Rigotti, Marco (2002) Diagonal cracking in reinforced concrete deep beams : an experimental investigation. PhD thesis, Concordia University.
Concrete deep beams with a shear span to depth ratio of less than 2.32  will work as tied arches after flexural cracking, provided there is sufficient reinforcement. The compression strut formed between the support and the loading points is under biaxial compressive and tensile stresses. The current Canadian Code  stipulates that deep beams and corbels should be designed using the Strut-and-Tie Method. This method incorporates the work done by Collins and Mitchell  where the cracked concrete behaves as a new material and that the compressive strength of concrete is reduced due to strain-softening. Here-in lies an area of discrepancy. The work done by Collins and Mitchell utilizes beam theory which requires that plane sections remain plane. However, deep beams and corbels are classified as "regions of discontinuity" consequently beam theory does not apply to these structures. An area of the Canadian code which needs to be examined is the dimensioning of the compression strut. To date there is no clear explanation as to how the design guidelines of the compression strut were developed. A weakness of the design code is that numerous assumptions must be made. The designer first assumes that the compression strut reaches a maximum concrete strain of 0.002  , and then must assume the strains in the tension ties. The focus of this research has been to investigate diagonal splitting strength of reinforced concrete deep beams. In conducting this study, twelve deep beams, categorized in four groups were tested. The test variables included the shear span, the amount of web reinforcement and the concrete compressive strength. Surprisingly, no researcher has published measured strain incurred by the compression strut in deep beams. In our research, a single beam from each of the four test groups was fitted with strain gauges to measure the tensile strain in the main tensile reinforcement. As well, the concrete strains along the main diagonal formed between the support and the loading points as well as perpendicular to the strut were measured. The experimental work demonstrated the development of diagonal cracking. These cracks appeared above the supports and propagated towards the loading points. The strain gauges on the concrete surface confirmed that the stresses along the compression strut were under biaxial compression tension stresses. A finite element analysis determined that the compression stress acting parallel to the diagonal were uniform in distribution and symmetrical. Perpendicular to the diagonal, high compressive stresses were seen at the supports and the loading points. However, the stresses in between these areas were uniformly distributed in tension. The measured compressive strains were much less than the recommended value of 0.002, and the compression strut was found to be much wider than that defined by the Canadian Code. As a consequence of these the findings, a truss model was defined using a biaxial concrete strength envelope. This truss model was applied to the test beams of this study as well as too ninety-nine test beams available in literature. In all cases, the truss model was able to accurately predict the strength of these test beams.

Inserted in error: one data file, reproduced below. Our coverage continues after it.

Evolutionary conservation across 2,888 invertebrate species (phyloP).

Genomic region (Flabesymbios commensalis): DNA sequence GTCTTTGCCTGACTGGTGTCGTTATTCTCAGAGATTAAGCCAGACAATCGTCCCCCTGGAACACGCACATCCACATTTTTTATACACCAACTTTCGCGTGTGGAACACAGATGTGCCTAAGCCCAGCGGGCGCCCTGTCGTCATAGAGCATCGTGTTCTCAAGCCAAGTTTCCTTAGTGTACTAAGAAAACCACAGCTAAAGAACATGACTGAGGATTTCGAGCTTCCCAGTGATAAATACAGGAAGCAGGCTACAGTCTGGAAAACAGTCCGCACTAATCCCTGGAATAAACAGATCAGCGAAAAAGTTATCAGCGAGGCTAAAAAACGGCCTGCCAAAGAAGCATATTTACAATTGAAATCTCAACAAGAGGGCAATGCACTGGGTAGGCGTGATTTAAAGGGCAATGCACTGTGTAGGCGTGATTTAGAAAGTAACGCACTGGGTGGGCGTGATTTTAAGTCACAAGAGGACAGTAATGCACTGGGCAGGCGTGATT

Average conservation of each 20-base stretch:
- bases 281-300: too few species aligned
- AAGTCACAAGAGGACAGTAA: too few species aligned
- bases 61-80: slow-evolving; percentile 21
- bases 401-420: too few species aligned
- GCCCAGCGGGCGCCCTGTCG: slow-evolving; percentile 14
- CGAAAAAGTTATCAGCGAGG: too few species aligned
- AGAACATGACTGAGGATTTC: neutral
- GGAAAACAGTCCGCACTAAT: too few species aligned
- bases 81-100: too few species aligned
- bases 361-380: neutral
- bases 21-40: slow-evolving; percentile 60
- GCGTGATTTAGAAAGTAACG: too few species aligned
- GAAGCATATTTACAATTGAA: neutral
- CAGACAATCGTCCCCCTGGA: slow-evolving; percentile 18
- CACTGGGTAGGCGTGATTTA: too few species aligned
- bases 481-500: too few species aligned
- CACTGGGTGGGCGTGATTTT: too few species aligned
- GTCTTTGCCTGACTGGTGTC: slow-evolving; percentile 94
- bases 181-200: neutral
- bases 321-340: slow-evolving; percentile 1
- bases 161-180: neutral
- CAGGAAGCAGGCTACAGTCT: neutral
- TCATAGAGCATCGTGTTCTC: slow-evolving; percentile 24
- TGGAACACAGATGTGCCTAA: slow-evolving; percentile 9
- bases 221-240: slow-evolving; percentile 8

|Divisions:||Concordia University > Faculty of Engineering and Computer Science > Building, Civil and Environmental Engineering|
|Item Type:||Thesis (PhD)|
|Pagination:||xiv, 220 leaves : ill. ; 29 cm.|
|Degree Name:||Theses (Ph.D.)|
|Program:||Building, Civil and Environmental Engineering|
|Thesis Supervisor(s):||Zielinski, Zenon A|
|Deposited By:||Concordia University Libraries|
|Deposited On:||27 Aug 2009 17:24|
|Last Modified:||08 Dec 2010 15:24|
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